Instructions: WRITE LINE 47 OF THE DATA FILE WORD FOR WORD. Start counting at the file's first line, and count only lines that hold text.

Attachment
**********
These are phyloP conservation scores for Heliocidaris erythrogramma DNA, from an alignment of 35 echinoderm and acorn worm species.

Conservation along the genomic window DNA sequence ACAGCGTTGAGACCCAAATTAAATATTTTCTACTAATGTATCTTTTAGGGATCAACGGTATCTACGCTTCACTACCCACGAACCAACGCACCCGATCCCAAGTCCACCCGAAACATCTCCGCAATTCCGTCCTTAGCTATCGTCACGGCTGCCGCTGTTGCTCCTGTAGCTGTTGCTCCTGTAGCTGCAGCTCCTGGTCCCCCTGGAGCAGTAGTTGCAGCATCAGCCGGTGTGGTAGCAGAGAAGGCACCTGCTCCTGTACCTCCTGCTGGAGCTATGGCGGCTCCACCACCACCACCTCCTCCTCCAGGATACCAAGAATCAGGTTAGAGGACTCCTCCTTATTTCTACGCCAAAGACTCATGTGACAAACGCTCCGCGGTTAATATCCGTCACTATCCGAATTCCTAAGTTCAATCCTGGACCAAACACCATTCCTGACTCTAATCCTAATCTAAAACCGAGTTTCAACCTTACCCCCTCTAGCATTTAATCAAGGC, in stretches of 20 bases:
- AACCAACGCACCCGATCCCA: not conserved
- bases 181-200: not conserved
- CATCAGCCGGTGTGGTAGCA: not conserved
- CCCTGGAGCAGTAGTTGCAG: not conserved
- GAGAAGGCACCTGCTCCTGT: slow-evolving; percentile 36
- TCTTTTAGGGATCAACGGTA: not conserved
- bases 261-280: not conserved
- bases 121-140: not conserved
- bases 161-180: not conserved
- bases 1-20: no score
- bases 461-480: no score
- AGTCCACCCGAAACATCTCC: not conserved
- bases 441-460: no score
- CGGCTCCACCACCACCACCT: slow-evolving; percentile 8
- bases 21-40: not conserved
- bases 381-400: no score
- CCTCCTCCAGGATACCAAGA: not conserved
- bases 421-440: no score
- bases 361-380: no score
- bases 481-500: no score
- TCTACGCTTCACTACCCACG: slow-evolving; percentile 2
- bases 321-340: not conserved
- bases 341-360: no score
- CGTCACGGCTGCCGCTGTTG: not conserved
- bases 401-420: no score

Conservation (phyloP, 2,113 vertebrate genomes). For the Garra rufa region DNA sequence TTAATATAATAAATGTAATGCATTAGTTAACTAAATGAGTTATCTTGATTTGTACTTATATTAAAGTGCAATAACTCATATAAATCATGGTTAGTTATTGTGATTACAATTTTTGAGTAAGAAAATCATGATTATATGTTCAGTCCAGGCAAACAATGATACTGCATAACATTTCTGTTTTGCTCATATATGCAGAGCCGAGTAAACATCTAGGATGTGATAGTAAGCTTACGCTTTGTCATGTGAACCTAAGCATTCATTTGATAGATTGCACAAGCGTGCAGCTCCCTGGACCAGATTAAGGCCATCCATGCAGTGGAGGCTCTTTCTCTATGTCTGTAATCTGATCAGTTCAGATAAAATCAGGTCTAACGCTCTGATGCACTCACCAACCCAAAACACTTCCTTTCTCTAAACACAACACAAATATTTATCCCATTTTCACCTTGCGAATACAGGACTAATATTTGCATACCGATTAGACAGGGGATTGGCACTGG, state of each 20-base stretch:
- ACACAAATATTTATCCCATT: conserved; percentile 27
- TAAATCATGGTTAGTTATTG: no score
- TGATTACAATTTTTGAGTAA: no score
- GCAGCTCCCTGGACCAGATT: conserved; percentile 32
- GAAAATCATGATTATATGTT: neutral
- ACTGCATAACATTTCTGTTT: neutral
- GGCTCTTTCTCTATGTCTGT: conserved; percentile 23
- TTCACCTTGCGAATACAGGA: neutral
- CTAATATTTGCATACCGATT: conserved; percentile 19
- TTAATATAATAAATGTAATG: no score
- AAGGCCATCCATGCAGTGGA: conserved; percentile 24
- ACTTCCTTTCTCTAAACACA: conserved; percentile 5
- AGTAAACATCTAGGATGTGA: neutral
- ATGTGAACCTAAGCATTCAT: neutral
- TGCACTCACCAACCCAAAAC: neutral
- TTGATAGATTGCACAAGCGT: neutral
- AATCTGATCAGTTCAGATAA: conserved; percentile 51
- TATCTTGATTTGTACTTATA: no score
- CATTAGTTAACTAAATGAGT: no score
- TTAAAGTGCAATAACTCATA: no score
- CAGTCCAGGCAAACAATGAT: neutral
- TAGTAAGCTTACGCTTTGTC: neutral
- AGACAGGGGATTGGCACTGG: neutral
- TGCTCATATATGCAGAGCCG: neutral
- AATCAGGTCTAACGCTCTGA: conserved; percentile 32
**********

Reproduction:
- CATTAGTTAACTAAATGAGT: no score